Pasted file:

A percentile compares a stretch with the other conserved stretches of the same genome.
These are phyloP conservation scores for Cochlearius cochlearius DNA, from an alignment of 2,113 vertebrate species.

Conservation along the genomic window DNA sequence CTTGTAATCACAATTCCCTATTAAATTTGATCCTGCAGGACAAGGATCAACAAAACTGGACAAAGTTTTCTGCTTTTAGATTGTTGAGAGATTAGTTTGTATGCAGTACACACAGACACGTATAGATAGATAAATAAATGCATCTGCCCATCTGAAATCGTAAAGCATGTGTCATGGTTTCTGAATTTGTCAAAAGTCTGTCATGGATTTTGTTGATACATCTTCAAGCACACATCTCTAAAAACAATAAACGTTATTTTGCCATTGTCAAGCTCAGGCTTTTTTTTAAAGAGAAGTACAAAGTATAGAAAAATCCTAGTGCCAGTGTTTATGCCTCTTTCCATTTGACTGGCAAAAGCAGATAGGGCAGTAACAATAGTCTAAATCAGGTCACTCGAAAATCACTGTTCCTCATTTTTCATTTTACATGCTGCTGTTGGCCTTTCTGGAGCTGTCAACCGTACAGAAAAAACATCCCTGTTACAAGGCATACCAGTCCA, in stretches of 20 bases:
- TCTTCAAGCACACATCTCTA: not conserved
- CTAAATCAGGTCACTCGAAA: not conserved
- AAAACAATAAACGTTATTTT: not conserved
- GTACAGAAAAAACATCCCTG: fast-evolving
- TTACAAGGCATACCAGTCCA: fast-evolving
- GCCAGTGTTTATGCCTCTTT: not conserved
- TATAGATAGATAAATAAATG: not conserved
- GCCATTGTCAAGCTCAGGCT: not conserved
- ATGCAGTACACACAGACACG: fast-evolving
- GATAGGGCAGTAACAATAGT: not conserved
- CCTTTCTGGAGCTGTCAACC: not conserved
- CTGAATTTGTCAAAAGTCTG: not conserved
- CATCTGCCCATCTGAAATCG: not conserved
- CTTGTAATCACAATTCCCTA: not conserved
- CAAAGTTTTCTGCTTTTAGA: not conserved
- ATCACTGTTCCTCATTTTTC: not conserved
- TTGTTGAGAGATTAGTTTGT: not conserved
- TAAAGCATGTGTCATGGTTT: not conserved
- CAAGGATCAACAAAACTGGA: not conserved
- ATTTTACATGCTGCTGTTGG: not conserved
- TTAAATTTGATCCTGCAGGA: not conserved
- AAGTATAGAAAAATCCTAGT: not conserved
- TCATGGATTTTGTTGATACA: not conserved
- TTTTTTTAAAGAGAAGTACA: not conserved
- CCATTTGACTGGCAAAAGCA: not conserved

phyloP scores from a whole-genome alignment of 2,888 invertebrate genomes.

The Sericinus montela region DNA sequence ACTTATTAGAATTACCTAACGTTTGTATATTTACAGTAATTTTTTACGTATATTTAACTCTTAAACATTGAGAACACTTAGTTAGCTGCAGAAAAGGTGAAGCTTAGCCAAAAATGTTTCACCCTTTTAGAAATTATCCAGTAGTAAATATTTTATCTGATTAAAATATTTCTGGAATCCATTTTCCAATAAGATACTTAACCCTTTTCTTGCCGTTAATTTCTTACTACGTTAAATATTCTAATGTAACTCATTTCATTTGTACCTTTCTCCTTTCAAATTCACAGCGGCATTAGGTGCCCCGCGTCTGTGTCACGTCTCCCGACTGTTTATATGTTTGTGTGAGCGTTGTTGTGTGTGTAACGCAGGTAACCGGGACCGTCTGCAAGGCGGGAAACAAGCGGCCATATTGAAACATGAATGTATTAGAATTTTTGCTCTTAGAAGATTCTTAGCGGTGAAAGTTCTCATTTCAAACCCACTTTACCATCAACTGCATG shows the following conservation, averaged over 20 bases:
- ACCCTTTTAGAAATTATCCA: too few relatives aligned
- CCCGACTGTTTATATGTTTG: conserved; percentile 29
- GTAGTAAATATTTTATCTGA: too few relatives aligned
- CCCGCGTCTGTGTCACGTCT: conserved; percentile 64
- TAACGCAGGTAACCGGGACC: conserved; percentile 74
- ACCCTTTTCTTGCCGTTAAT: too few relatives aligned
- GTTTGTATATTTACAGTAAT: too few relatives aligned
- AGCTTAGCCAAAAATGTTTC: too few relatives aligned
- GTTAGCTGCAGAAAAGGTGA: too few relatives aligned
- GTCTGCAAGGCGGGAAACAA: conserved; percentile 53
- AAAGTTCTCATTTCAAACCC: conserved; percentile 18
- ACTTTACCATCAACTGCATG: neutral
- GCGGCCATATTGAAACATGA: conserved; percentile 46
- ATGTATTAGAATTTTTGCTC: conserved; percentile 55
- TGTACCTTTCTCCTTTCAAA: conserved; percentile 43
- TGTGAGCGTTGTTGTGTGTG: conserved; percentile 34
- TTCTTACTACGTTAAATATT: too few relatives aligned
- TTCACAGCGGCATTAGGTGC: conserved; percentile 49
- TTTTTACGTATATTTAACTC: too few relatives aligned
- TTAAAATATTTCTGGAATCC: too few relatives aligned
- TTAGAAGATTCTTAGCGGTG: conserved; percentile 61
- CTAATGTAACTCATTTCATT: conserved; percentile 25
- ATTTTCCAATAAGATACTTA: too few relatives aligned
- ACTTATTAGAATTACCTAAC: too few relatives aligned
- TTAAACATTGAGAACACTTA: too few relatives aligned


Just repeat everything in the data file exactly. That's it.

A percentile compares a stretch with the other conserved stretches of the same genome.
These are phyloP conservation scores for Cochlearius cochlearius DNA, from an alignment of 2,113 vertebrate species.

Conservation along the genomic window DNA sequence CTTGTAATCACAATTCCCTATTAAATTTGATCCTGCAGGACAAGGATCAACAAAACTGGACAAAGTTTTCTGCTTTTAGATTGTTGAGAGATTAGTTTGTATGCAGTACACACAGACACGTATAGATAGATAAATAAATGCATCTGCCCATCTGAAATCGTAAAGCATGTGTCATGGTTTCTGAATTTGTCAAAAGTCTGTCATGGATTTTGTTGATACATCTTCAAGCACACATCTCTAAAAACAATAAACGTTATTTTGCCATTGTCAAGCTCAGGCTTTTTTTTAAAGAGAAGTACAAAGTATAGAAAAATCCTAGTGCCAGTGTTTATGCCTCTTTCCATTTGACTGGCAAAAGCAGATAGGGCAGTAACAATAGTCTAAATCAGGTCACTCGAAAATCACTGTTCCTCATTTTTCATTTTACATGCTGCTGTTGGCCTTTCTGGAGCTGTCAACCGTACAGAAAAAACATCCCTGTTACAAGGCATACCAGTCCA, in stretches of 20 bases:
- TCTTCAAGCACACATCTCTA: not conserved
- CTAAATCAGGTCACTCGAAA: not conserved
- AAAACAATAAACGTTATTTT: not conserved
- GTACAGAAAAAACATCCCTG: fast-evolving
- TTACAAGGCATACCAGTCCA: fast-evolving
- GCCAGTGTTTATGCCTCTTT: not conserved
- TATAGATAGATAAATAAATG: not conserved
- GCCATTGTCAAGCTCAGGCT: not conserved
- ATGCAGTACACACAGACACG: fast-evolving
- GATAGGGCAGTAACAATAGT: not conserved
- CCTTTCTGGAGCTGTCAACC: not conserved
- CTGAATTTGTCAAAAGTCTG: not conserved
- CATCTGCCCATCTGAAATCG: not conserved
- CTTGTAATCACAATTCCCTA: not conserved
- CAAAGTTTTCTGCTTTTAGA: not conserved
- ATCACTGTTCCTCATTTTTC: not conserved
- TTGTTGAGAGATTAGTTTGT: not conserved
- TAAAGCATGTGTCATGGTTT: not conserved
- CAAGGATCAACAAAACTGGA: not conserved
- ATTTTACATGCTGCTGTTGG: not conserved
- TTAAATTTGATCCTGCAGGA: not conserved
- AAGTATAGAAAAATCCTAGT: not conserved
- TCATGGATTTTGTTGATACA: not conserved
- TTTTTTTAAAGAGAAGTACA: not conserved
- CCATTTGACTGGCAAAAGCA: not conserved

phyloP scores from a whole-genome alignment of 2,888 invertebrate genomes.

The Sericinus montela region DNA sequence ACTTATTAGAATTACCTAACGTTTGTATATTTACAGTAATTTTTTACGTATATTTAACTCTTAAACATTGAGAACACTTAGTTAGCTGCAGAAAAGGTGAAGCTTAGCCAAAAATGTTTCACCCTTTTAGAAATTATCCAGTAGTAAATATTTTATCTGATTAAAATATTTCTGGAATCCATTTTCCAATAAGATACTTAACCCTTTTCTTGCCGTTAATTTCTTACTACGTTAAATATTCTAATGTAACTCATTTCATTTGTACCTTTCTCCTTTCAAATTCACAGCGGCATTAGGTGCCCCGCGTCTGTGTCACGTCTCCCGACTGTTTATATGTTTGTGTGAGCGTTGTTGTGTGTGTAACGCAGGTAACCGGGACCGTCTGCAAGGCGGGAAACAAGCGGCCATATTGAAACATGAATGTATTAGAATTTTTGCTCTTAGAAGATTCTTAGCGGTGAAAGTTCTCATTTCAAACCCACTTTACCATCAACTGCATG shows the following conservation, averaged over 20 bases:
- ACCCTTTTAGAAATTATCCA: too few relatives aligned
- CCCGACTGTTTATATGTTTG: conserved; percentile 29
- GTAGTAAATATTTTATCTGA: too few relatives aligned
- CCCGCGTCTGTGTCACGTCT: conserved; percentile 64
- TAACGCAGGTAACCGGGACC: conserved; percentile 74
- ACCCTTTTCTTGCCGTTAAT: too few relatives aligned
- GTTTGTATATTTACAGTAAT: too few relatives aligned
- AGCTTAGCCAAAAATGTTTC: too few relatives aligned
- GTTAGCTGCAGAAAAGGTGA: too few relatives aligned
- GTCTGCAAGGCGGGAAACAA: conserved; percentile 53
- AAAGTTCTCATTTCAAACCC: conserved; percentile 18
- ACTTTACCATCAACTGCATG: neutral
- GCGGCCATATTGAAACATGA: conserved; percentile 46
- ATGTATTAGAATTTTTGCTC: conserved; percentile 55
- TGTACCTTTCTCCTTTCAAA: conserved; percentile 43
- TGTGAGCGTTGTTGTGTGTG: conserved; percentile 34
- TTCTTACTACGTTAAATATT: too few relatives aligned
- TTCACAGCGGCATTAGGTGC: conserved; percentile 49
- TTTTTACGTATATTTAACTC: too few relatives aligned
- TTAAAATATTTCTGGAATCC: too few relatives aligned
- TTAGAAGATTCTTAGCGGTG: conserved; percentile 61
- CTAATGTAACTCATTTCATT: conserved; percentile 25
- ATTTTCCAATAAGATACTTA: too few relatives aligned
- ACTTATTAGAATTACCTAAC: too few relatives aligned
- TTAAACATTGAGAACACTTA: too few relatives aligned